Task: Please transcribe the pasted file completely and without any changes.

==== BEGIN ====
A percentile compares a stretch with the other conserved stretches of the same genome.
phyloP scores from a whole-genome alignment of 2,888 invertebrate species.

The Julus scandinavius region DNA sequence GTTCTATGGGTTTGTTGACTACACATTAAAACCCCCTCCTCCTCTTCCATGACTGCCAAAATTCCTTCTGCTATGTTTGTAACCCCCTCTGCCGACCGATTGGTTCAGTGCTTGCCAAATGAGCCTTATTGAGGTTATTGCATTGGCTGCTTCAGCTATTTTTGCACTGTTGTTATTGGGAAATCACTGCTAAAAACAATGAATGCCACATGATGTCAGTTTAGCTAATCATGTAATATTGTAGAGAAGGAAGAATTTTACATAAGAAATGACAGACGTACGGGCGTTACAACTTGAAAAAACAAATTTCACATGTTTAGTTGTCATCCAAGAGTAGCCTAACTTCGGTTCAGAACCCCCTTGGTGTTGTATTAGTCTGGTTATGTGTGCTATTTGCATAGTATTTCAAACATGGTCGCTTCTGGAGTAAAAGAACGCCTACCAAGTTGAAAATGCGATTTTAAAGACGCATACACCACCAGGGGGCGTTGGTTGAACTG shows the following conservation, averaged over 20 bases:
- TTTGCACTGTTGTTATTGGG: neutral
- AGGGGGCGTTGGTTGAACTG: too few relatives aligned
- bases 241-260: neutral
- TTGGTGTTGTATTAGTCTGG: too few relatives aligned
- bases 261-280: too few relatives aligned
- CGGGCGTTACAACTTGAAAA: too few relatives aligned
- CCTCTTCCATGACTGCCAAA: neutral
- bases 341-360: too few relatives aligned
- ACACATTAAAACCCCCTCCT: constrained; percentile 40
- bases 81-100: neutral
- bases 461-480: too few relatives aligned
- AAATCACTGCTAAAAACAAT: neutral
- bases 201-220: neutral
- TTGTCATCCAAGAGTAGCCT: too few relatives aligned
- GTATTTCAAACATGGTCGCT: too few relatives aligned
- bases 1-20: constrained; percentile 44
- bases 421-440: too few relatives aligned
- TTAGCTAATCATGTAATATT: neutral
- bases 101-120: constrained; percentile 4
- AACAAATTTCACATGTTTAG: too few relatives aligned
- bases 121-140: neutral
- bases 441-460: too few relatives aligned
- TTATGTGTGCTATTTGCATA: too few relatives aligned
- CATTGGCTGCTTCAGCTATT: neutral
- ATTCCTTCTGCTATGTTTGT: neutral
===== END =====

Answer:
A percentile compares a stretch with the other conserved stretches of the same genome.
phyloP scores from a whole-genome alignment of 2,888 invertebrate species.

The Julus scandinavius region DNA sequence GTTCTATGGGTTTGTTGACTACACATTAAAACCCCCTCCTCCTCTTCCATGACTGCCAAAATTCCTTCTGCTATGTTTGTAACCCCCTCTGCCGACCGATTGGTTCAGTGCTTGCCAAATGAGCCTTATTGAGGTTATTGCATTGGCTGCTTCAGCTATTTTTGCACTGTTGTTATTGGGAAATCACTGCTAAAAACAATGAATGCCACATGATGTCAGTTTAGCTAATCATGTAATATTGTAGAGAAGGAAGAATTTTACATAAGAAATGACAGACGTACGGGCGTTACAACTTGAAAAAACAAATTTCACATGTTTAGTTGTCATCCAAGAGTAGCCTAACTTCGGTTCAGAACCCCCTTGGTGTTGTATTAGTCTGGTTATGTGTGCTATTTGCATAGTATTTCAAACATGGTCGCTTCTGGAGTAAAAGAACGCCTACCAAGTTGAAAATGCGATTTTAAAGACGCATACACCACCAGGGGGCGTTGGTTGAACTG shows the following conservation, averaged over 20 bases:
- TTTGCACTGTTGTTATTGGG: neutral
- AGGGGGCGTTGGTTGAACTG: too few relatives aligned
- bases 241-260: neutral
- TTGGTGTTGTATTAGTCTGG: too few relatives aligned
- bases 261-280: too few relatives aligned
- CGGGCGTTACAACTTGAAAA: too few relatives aligned
- CCTCTTCCATGACTGCCAAA: neutral
- bases 341-360: too few relatives aligned
- ACACATTAAAACCCCCTCCT: constrained; percentile 40
- bases 81-100: neutral
- bases 461-480: too few relatives aligned
- AAATCACTGCTAAAAACAAT: neutral
- bases 201-220: neutral
- TTGTCATCCAAGAGTAGCCT: too few relatives aligned
- GTATTTCAAACATGGTCGCT: too few relatives aligned
- bases 1-20: constrained; percentile 44
- bases 421-440: too few relatives aligned
- TTAGCTAATCATGTAATATT: neutral
- bases 101-120: constrained; percentile 4
- AACAAATTTCACATGTTTAG: too few relatives aligned
- bases 121-140: neutral
- bases 441-460: too few relatives aligned
- TTATGTGTGCTATTTGCATA: too few relatives aligned
- CATTGGCTGCTTCAGCTATT: neutral
- ATTCCTTCTGCTATGTTTGT: neutral